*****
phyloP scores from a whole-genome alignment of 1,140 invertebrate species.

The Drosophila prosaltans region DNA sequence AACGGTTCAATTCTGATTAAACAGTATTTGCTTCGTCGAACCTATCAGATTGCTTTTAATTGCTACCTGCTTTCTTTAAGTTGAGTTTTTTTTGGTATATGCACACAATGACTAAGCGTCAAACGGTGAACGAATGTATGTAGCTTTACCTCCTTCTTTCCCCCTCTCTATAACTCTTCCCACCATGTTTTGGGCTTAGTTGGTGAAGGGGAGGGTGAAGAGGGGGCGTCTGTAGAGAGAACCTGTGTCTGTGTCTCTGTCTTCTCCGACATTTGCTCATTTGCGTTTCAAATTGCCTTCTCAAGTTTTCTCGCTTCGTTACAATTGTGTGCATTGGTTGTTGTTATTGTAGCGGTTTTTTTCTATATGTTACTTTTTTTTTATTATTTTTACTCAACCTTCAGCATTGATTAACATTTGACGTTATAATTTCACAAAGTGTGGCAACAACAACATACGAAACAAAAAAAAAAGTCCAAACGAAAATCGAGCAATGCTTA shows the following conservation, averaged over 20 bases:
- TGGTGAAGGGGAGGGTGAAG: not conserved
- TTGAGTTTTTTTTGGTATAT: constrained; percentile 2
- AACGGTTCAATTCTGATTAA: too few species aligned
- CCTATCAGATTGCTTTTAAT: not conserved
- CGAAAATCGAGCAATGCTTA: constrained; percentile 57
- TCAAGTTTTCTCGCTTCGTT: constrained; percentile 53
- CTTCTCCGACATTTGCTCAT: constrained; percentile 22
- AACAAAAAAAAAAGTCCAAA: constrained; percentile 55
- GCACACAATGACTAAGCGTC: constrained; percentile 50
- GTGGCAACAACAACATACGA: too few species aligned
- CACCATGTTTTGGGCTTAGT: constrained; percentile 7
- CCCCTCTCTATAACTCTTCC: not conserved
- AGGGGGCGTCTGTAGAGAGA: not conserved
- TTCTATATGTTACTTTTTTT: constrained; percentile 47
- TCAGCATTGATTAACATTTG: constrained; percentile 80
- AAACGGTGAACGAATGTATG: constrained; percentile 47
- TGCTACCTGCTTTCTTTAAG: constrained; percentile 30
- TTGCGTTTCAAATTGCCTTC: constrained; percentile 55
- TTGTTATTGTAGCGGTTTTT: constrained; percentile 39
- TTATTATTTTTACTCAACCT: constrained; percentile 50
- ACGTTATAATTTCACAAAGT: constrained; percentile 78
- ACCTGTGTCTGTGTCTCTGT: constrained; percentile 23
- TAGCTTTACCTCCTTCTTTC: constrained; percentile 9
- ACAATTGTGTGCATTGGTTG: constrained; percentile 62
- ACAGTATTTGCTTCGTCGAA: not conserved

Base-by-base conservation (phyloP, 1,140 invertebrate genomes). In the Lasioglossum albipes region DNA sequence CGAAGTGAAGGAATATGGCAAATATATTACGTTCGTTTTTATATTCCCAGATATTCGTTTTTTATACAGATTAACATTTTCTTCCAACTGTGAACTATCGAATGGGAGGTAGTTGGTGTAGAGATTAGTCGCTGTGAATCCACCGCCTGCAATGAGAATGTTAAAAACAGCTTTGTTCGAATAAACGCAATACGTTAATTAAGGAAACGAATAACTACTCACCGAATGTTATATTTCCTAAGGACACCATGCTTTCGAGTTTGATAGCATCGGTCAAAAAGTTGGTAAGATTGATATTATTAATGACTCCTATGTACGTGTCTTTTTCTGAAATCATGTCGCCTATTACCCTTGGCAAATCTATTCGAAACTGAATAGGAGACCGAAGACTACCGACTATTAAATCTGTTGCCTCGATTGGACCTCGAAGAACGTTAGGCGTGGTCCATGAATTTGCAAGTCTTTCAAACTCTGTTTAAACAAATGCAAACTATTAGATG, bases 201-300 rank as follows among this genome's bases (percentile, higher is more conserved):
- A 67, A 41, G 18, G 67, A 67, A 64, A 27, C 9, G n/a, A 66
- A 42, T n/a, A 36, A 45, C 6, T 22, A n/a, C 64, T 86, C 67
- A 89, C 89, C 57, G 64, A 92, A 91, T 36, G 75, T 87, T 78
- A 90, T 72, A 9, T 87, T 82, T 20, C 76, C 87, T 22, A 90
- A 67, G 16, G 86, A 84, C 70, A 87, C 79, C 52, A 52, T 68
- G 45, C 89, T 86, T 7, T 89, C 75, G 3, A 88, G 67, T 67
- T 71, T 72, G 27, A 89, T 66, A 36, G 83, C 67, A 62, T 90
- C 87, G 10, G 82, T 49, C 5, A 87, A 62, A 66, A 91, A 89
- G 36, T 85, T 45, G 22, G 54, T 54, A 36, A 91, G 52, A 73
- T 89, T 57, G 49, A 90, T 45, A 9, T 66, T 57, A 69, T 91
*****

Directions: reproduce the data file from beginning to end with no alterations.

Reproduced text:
phyloP scores from a whole-genome alignment of 1,140 invertebrate species.

The Drosophila prosaltans region DNA sequence AACGGTTCAATTCTGATTAAACAGTATTTGCTTCGTCGAACCTATCAGATTGCTTTTAATTGCTACCTGCTTTCTTTAAGTTGAGTTTTTTTTGGTATATGCACACAATGACTAAGCGTCAAACGGTGAACGAATGTATGTAGCTTTACCTCCTTCTTTCCCCCTCTCTATAACTCTTCCCACCATGTTTTGGGCTTAGTTGGTGAAGGGGAGGGTGAAGAGGGGGCGTCTGTAGAGAGAACCTGTGTCTGTGTCTCTGTCTTCTCCGACATTTGCTCATTTGCGTTTCAAATTGCCTTCTCAAGTTTTCTCGCTTCGTTACAATTGTGTGCATTGGTTGTTGTTATTGTAGCGGTTTTTTTCTATATGTTACTTTTTTTTTATTATTTTTACTCAACCTTCAGCATTGATTAACATTTGACGTTATAATTTCACAAAGTGTGGCAACAACAACATACGAAACAAAAAAAAAAGTCCAAACGAAAATCGAGCAATGCTTA shows the following conservation, averaged over 20 bases:
- TGGTGAAGGGGAGGGTGAAG: not conserved
- TTGAGTTTTTTTTGGTATAT: constrained; percentile 2
- AACGGTTCAATTCTGATTAA: too few species aligned
- CCTATCAGATTGCTTTTAAT: not conserved
- CGAAAATCGAGCAATGCTTA: constrained; percentile 57
- TCAAGTTTTCTCGCTTCGTT: constrained; percentile 53
- CTTCTCCGACATTTGCTCAT: constrained; percentile 22
- AACAAAAAAAAAAGTCCAAA: constrained; percentile 55
- GCACACAATGACTAAGCGTC: constrained; percentile 50
- GTGGCAACAACAACATACGA: too few species aligned
- CACCATGTTTTGGGCTTAGT: constrained; percentile 7
- CCCCTCTCTATAACTCTTCC: not conserved
- AGGGGGCGTCTGTAGAGAGA: not conserved
- TTCTATATGTTACTTTTTTT: constrained; percentile 47
- TCAGCATTGATTAACATTTG: constrained; percentile 80
- AAACGGTGAACGAATGTATG: constrained; percentile 47
- TGCTACCTGCTTTCTTTAAG: constrained; percentile 30
- TTGCGTTTCAAATTGCCTTC: constrained; percentile 55
- TTGTTATTGTAGCGGTTTTT: constrained; percentile 39
- TTATTATTTTTACTCAACCT: constrained; percentile 50
- ACGTTATAATTTCACAAAGT: constrained; percentile 78
- ACCTGTGTCTGTGTCTCTGT: constrained; percentile 23
- TAGCTTTACCTCCTTCTTTC: constrained; percentile 9
- ACAATTGTGTGCATTGGTTG: constrained; percentile 62
- ACAGTATTTGCTTCGTCGAA: not conserved

Base-by-base conservation (phyloP, 1,140 invertebrate genomes). In the Lasioglossum albipes region DNA sequence CGAAGTGAAGGAATATGGCAAATATATTACGTTCGTTTTTATATTCCCAGATATTCGTTTTTTATACAGATTAACATTTTCTTCCAACTGTGAACTATCGAATGGGAGGTAGTTGGTGTAGAGATTAGTCGCTGTGAATCCACCGCCTGCAATGAGAATGTTAAAAACAGCTTTGTTCGAATAAACGCAATACGTTAATTAAGGAAACGAATAACTACTCACCGAATGTTATATTTCCTAAGGACACCATGCTTTCGAGTTTGATAGCATCGGTCAAAAAGTTGGTAAGATTGATATTATTAATGACTCCTATGTACGTGTCTTTTTCTGAAATCATGTCGCCTATTACCCTTGGCAAATCTATTCGAAACTGAATAGGAGACCGAAGACTACCGACTATTAAATCTGTTGCCTCGATTGGACCTCGAAGAACGTTAGGCGTGGTCCATGAATTTGCAAGTCTTTCAAACTCTGTTTAAACAAATGCAAACTATTAGATG, bases 201-300 rank as follows among this genome's bases (percentile, higher is more conserved):
- A 67, A 41, G 18, G 67, A 67, A 64, A 27, C 9, G n/a, A 66
- A 42, T n/a, A 36, A 45, C 6, T 22, A n/a, C 64, T 86, C 67
- A 89, C 89, C 57, G 64, A 92, A 91, T 36, G 75, T 87, T 78
- A 90, T 72, A 9, T 87, T 82, T 20, C 76, C 87, T 22, A 90
- A 67, G 16, G 86, A 84, C 70, A 87, C 79, C 52, A 52, T 68
- G 45, C 89, T 86, T 7, T 89, C 75, G 3, A 88, G 67, T 67
- T 71, T 72, G 27, A 89, T 66, A 36, G 83, C 67, A 62, T 90
- C 87, G 10, G 82, T 49, C 5, A 87, A 62, A 66, A 91, A 89
- G 36, T 85, T 45, G 22, G 54, T 54, A 36, A 91, G 52, A 73
- T 89, T 57, G 49, A 90, T 45, A 9, T 66, T 57, A 69, T 91